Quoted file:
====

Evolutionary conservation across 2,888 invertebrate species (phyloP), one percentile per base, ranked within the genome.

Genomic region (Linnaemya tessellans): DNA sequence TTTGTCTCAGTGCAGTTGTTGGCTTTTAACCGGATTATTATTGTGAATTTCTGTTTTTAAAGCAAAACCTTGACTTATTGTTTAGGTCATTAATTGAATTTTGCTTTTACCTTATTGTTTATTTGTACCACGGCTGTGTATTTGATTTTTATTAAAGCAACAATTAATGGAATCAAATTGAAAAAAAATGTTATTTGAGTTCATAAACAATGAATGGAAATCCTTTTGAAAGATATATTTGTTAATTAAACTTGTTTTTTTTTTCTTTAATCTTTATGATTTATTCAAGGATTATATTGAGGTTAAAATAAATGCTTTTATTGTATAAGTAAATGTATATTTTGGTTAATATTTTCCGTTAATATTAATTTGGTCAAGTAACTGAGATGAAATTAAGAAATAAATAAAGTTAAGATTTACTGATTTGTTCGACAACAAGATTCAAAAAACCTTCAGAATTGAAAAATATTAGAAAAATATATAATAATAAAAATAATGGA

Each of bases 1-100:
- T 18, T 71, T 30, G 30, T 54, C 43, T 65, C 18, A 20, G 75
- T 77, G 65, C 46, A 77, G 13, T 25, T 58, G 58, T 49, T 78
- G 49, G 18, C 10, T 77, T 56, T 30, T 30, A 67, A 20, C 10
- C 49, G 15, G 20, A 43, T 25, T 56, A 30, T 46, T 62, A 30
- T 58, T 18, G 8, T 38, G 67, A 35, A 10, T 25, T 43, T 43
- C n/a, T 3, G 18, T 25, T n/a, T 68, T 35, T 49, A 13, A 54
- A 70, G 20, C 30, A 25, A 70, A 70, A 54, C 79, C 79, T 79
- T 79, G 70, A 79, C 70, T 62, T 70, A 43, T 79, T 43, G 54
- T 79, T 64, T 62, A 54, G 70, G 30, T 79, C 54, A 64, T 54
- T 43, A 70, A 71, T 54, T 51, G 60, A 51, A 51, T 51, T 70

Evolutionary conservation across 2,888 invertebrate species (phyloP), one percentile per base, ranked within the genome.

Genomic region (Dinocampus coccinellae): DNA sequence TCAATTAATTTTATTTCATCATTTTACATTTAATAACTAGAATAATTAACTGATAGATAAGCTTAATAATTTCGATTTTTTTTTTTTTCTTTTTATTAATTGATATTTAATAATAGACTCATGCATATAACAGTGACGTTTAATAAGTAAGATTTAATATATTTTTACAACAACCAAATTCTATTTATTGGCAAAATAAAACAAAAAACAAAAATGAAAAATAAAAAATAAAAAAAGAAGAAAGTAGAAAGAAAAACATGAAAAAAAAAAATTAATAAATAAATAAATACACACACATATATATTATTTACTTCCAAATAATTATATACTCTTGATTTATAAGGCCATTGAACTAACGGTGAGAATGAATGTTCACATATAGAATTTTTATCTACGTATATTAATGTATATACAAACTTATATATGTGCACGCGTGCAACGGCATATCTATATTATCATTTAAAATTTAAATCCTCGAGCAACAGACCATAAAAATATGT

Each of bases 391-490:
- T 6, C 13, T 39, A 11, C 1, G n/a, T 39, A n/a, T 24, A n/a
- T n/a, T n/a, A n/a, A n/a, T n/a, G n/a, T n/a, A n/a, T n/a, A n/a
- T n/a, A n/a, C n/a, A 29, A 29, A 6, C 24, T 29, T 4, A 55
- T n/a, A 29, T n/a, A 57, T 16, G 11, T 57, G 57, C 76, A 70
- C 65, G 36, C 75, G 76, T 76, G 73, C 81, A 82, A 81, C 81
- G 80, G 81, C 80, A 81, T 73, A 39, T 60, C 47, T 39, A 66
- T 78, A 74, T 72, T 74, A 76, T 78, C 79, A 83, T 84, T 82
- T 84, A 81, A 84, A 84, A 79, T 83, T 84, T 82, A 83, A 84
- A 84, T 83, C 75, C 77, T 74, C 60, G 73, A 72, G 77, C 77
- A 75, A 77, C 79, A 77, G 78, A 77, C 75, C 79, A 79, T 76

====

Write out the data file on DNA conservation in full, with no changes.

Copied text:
Evolutionary conservation across 2,888 invertebrate species (phyloP), one percentile per base, ranked within the genome.

Genomic region (Linnaemya tessellans): DNA sequence TTTGTCTCAGTGCAGTTGTTGGCTTTTAACCGGATTATTATTGTGAATTTCTGTTTTTAAAGCAAAACCTTGACTTATTGTTTAGGTCATTAATTGAATTTTGCTTTTACCTTATTGTTTATTTGTACCACGGCTGTGTATTTGATTTTTATTAAAGCAACAATTAATGGAATCAAATTGAAAAAAAATGTTATTTGAGTTCATAAACAATGAATGGAAATCCTTTTGAAAGATATATTTGTTAATTAAACTTGTTTTTTTTTTCTTTAATCTTTATGATTTATTCAAGGATTATATTGAGGTTAAAATAAATGCTTTTATTGTATAAGTAAATGTATATTTTGGTTAATATTTTCCGTTAATATTAATTTGGTCAAGTAACTGAGATGAAATTAAGAAATAAATAAAGTTAAGATTTACTGATTTGTTCGACAACAAGATTCAAAAAACCTTCAGAATTGAAAAATATTAGAAAAATATATAATAATAAAAATAATGGA

Each of bases 1-100:
- T 18, T 71, T 30, G 30, T 54, C 43, T 65, C 18, A 20, G 75
- T 77, G 65, C 46, A 77, G 13, T 25, T 58, G 58, T 49, T 78
- G 49, G 18, C 10, T 77, T 56, T 30, T 30, A 67, A 20, C 10
- C 49, G 15, G 20, A 43, T 25, T 56, A 30, T 46, T 62, A 30
- T 58, T 18, G 8, T 38, G 67, A 35, A 10, T 25, T 43, T 43
- C n/a, T 3, G 18, T 25, T n/a, T 68, T 35, T 49, A 13, A 54
- A 70, G 20, C 30, A 25, A 70, A 70, A 54, C 79, C 79, T 79
- T 79, G 70, A 79, C 70, T 62, T 70, A 43, T 79, T 43, G 54
- T 79, T 64, T 62, A 54, G 70, G 30, T 79, C 54, A 64, T 54
- T 43, A 70, A 71, T 54, T 51, G 60, A 51, A 51, T 51, T 70

Evolutionary conservation across 2,888 invertebrate species (phyloP), one percentile per base, ranked within the genome.

Genomic region (Dinocampus coccinellae): DNA sequence TCAATTAATTTTATTTCATCATTTTACATTTAATAACTAGAATAATTAACTGATAGATAAGCTTAATAATTTCGATTTTTTTTTTTTTCTTTTTATTAATTGATATTTAATAATAGACTCATGCATATAACAGTGACGTTTAATAAGTAAGATTTAATATATTTTTACAACAACCAAATTCTATTTATTGGCAAAATAAAACAAAAAACAAAAATGAAAAATAAAAAATAAAAAAAGAAGAAAGTAGAAAGAAAAACATGAAAAAAAAAAATTAATAAATAAATAAATACACACACATATATATTATTTACTTCCAAATAATTATATACTCTTGATTTATAAGGCCATTGAACTAACGGTGAGAATGAATGTTCACATATAGAATTTTTATCTACGTATATTAATGTATATACAAACTTATATATGTGCACGCGTGCAACGGCATATCTATATTATCATTTAAAATTTAAATCCTCGAGCAACAGACCATAAAAATATGT

Each of bases 391-490:
- T 6, C 13, T 39, A 11, C 1, G n/a, T 39, A n/a, T 24, A n/a
- T n/a, T n/a, A n/a, A n/a, T n/a, G n/a, T n/a, A n/a, T n/a, A n/a
- T n/a, A n/a, C n/a, A 29, A 29, A 6, C 24, T 29, T 4, A 55
- T n/a, A 29, T n/a, A 57, T 16, G 11, T 57, G 57, C 76, A 70
- C 65, G 36, C 75, G 76, T 76, G 73, C 81, A 82, A 81, C 81
- G 80, G 81, C 80, A 81, T 73, A 39, T 60, C 47, T 39, A 66
- T 78, A 74, T 72, T 74, A 76, T 78, C 79, A 83, T 84, T 82
- T 84, A 81, A 84, A 84, A 79, T 83, T 84, T 82, A 83, A 84
- A 84, T 83, C 75, C 77, T 74, C 60, G 73, A 72, G 77, C 77
- A 75, A 77, C 79, A 77, G 78, A 77, C 75, C 79, A 79, T 76